Abstract: This paper studies the effects of political factors, mainly partisanship, on corporate taxes in the past 30 years - a period of intensifying competitive pressure in Europe. Extending the Zodrow-Mieszkowski model by decision-makers who have ideological preferences yields the hypothesis that left-wing leaders set higher corporate tax rates. In the empirical analysis, we introduce a sophisticated measure of ideology derived from content analysis of party manifestos into the literature dealing with partisan effects on tax policy. We can confirm our main hypothesis, but we also find evidence that this partisan effect declines in the course of time. Moreover, we are able to reveal that this effect is mainly driven by the legislatures' stance on welfare policies. Finally, we show that a higher degree of government fragmentation, as well as the leadership of a head of state with an educational background in law counteracts the general tendency to lower tax rates. --
    Keywords: company taxation,tax competition,political ideology,partisan politics
    JEL: H25 H87 D78
    Date: 2009
  5. By: Fanti, Luciano; Gori, Luca
    Abstract: Using a simple OLG small open economy with endogenous fertility we show that the command optimum can be decentralised in a market setting using both a PAYG transfer from the young (old) to the old (young) and a tax-cum-subsidy (subsidy-cum-tax) policy, to redistribute within the working age generation. The latter instrument, in fact, reduces (increases) the opportunity cost of bearing children and, hence, stimulates (depresses) fertility. The policy implications are straightforward: when PAYG transfers exist and child rearing is time consuming, a tax-cum-subsidy (subsidy-cum-tax) policy can be used to internalise the externality of children, while also representing a Pareto improvement.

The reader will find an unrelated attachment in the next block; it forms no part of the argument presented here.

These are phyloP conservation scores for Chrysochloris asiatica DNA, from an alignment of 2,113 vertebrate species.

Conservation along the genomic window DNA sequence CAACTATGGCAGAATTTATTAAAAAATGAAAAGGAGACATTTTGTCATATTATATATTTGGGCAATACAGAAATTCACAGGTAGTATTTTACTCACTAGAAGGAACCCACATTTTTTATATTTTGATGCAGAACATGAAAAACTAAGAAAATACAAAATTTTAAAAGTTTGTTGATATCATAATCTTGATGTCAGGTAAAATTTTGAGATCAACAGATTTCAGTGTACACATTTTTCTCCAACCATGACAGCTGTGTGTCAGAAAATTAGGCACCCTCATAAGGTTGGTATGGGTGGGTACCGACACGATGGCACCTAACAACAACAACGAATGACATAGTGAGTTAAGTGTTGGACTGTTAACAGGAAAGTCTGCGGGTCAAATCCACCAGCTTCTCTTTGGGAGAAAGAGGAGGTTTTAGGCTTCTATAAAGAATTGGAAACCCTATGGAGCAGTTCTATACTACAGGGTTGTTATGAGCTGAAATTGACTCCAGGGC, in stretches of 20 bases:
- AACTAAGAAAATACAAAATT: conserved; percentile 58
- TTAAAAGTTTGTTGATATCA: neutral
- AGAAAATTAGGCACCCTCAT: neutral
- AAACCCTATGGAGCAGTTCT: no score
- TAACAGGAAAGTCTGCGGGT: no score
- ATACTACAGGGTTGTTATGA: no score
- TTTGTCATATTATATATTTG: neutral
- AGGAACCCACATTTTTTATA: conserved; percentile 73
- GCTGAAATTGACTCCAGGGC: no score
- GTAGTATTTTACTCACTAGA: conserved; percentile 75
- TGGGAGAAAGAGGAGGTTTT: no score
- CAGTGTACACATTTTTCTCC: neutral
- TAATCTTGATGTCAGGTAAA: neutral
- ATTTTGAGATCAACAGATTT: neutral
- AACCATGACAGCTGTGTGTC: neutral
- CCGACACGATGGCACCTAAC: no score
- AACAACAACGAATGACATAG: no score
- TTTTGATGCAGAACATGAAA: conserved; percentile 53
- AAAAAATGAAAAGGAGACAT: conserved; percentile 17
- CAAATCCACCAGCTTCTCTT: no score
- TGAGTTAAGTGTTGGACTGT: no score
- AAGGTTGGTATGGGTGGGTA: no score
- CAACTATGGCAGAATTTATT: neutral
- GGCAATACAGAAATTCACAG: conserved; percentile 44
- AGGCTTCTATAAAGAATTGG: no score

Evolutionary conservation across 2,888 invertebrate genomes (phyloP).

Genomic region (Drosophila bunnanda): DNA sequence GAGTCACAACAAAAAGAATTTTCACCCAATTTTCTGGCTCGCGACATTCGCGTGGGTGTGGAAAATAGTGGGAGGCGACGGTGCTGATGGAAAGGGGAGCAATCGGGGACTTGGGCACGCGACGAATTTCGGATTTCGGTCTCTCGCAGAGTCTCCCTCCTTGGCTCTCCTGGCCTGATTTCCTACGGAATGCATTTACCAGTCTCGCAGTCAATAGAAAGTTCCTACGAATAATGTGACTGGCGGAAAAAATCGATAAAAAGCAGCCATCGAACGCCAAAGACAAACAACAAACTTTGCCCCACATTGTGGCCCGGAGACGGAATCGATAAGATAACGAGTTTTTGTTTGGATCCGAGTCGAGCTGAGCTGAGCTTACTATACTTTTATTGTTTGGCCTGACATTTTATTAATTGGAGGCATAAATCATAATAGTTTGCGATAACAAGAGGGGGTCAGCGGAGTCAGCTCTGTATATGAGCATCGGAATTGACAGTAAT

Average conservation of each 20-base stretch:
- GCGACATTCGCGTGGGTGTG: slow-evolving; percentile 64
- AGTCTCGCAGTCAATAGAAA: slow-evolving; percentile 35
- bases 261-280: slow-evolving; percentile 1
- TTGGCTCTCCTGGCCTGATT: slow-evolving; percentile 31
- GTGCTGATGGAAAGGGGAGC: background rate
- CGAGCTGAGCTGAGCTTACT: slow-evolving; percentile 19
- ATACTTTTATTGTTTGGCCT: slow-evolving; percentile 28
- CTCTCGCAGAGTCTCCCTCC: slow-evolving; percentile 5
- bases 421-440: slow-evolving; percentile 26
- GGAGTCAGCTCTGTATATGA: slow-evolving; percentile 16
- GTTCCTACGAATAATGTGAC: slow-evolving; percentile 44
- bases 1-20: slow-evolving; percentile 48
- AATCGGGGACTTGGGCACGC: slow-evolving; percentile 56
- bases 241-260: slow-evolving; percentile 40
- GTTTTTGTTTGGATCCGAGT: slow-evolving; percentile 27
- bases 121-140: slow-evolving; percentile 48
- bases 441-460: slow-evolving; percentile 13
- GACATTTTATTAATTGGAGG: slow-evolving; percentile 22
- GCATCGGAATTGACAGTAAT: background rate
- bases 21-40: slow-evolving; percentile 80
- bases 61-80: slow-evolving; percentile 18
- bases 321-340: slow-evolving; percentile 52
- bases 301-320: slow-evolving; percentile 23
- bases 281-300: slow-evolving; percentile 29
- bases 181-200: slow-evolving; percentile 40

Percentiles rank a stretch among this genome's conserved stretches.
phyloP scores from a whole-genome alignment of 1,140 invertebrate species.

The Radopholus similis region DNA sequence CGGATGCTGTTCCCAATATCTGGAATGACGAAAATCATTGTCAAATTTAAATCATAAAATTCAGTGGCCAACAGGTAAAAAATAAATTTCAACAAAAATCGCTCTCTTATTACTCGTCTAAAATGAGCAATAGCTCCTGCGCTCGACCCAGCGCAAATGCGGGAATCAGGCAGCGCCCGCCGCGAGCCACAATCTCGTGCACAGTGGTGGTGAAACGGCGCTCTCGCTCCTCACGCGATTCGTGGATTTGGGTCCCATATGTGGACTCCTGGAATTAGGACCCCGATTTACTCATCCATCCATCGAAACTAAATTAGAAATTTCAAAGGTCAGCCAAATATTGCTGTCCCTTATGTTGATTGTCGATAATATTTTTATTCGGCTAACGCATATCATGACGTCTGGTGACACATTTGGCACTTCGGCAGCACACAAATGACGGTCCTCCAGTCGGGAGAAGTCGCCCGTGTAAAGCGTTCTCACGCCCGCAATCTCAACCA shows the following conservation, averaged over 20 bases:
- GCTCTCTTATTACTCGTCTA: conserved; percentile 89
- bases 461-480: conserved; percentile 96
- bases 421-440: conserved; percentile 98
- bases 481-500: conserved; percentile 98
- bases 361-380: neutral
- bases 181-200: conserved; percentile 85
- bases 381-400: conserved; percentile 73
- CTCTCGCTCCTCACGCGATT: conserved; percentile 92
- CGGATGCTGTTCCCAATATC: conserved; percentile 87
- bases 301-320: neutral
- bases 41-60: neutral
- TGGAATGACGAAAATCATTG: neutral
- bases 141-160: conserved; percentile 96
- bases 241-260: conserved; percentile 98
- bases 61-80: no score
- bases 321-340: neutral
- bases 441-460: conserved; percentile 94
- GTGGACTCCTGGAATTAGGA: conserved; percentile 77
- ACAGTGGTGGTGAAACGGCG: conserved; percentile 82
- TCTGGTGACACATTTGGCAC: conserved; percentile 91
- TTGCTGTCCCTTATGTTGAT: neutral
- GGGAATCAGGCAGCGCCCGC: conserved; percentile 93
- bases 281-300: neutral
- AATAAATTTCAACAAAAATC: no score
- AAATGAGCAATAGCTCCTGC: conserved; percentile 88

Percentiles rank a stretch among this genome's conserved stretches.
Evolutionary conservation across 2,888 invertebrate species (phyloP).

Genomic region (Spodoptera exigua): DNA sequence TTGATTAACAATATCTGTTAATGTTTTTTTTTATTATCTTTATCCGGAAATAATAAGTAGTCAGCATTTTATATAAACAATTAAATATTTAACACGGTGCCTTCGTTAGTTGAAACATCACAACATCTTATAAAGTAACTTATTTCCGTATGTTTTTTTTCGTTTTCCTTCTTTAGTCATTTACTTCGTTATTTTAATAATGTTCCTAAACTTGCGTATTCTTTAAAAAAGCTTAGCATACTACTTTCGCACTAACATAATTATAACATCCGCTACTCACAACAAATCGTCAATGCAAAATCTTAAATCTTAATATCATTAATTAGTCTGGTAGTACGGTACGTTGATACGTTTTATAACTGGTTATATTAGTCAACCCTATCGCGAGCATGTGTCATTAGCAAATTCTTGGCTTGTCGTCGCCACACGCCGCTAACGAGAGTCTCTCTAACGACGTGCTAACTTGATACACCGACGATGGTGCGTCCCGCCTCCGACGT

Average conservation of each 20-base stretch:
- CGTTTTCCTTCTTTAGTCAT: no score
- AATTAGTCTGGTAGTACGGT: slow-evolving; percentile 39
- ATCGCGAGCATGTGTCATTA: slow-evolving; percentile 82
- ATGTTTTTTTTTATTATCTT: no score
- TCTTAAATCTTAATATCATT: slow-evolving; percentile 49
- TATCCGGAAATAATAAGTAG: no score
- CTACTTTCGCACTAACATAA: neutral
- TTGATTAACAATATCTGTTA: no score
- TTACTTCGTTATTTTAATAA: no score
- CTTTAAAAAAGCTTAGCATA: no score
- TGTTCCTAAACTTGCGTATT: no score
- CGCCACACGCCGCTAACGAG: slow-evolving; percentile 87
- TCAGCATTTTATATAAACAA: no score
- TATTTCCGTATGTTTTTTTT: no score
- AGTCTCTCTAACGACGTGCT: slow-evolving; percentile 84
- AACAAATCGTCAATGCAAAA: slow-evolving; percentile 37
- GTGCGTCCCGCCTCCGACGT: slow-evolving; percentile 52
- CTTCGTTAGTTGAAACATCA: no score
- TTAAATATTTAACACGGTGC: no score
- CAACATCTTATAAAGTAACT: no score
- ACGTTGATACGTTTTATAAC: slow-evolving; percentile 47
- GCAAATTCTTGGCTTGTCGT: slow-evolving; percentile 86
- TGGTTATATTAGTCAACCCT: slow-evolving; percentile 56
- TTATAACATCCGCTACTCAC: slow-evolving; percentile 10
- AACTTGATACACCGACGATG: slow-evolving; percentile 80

Keywords: Overlapping generations; PAYG Pensions; Small open economy; Tax-cum-subsidy
    JEL: J13 H55 H24 J26
    Date: 2010–01–23
  6. By: Matías Vernengo
    Abstract: The current economic global crisis has thrown fiscal policy onto the center stage. However, the current crisis episode has not produced any change regarding the standing role and function of fiscal policy in developed and developing market economies that has dominated the economics profession for decades. In fact, the uncertain prospects for recovery underscore the fact that free market economies lack the mechanisms to bring about and maintain full employment. Full employment requires designing and making operational institutions at the national and global levels that can manage aggregate demand. This paper reviews the evidence on current fiscal efforts around the world.
    Keywords: Fiscal Policy, Fiscal Deficit
    JEL: E62 H62
    Date: 2010–02